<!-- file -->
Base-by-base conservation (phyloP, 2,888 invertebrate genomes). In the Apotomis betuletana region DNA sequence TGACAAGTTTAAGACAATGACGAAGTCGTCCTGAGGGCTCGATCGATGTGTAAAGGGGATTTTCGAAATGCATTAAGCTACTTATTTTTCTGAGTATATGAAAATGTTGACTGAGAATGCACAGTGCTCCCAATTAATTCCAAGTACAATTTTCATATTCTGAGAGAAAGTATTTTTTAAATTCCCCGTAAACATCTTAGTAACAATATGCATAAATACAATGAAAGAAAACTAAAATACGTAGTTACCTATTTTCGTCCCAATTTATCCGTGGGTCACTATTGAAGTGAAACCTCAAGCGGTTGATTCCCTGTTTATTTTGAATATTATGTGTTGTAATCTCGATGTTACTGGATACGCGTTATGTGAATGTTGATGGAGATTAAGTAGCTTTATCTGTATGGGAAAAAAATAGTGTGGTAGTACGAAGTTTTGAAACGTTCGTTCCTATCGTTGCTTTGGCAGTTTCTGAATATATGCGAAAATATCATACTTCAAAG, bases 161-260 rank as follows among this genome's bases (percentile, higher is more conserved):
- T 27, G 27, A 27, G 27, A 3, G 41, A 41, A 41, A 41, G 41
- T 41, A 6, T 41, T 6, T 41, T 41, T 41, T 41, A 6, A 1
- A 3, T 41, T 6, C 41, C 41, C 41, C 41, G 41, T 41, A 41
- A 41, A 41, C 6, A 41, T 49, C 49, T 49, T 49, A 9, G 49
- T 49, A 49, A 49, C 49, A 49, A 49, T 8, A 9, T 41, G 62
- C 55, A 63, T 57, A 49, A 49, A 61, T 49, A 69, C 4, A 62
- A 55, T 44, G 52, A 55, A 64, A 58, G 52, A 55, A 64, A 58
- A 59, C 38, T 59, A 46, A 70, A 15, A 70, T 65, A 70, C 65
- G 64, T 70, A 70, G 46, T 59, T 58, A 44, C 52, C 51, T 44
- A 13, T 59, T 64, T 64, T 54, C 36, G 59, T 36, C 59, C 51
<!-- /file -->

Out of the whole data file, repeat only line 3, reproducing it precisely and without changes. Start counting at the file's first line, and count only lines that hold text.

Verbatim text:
- T 41, A 6, T 41, T 6, T 41, T 41, T 41, T 41, A 6, A 1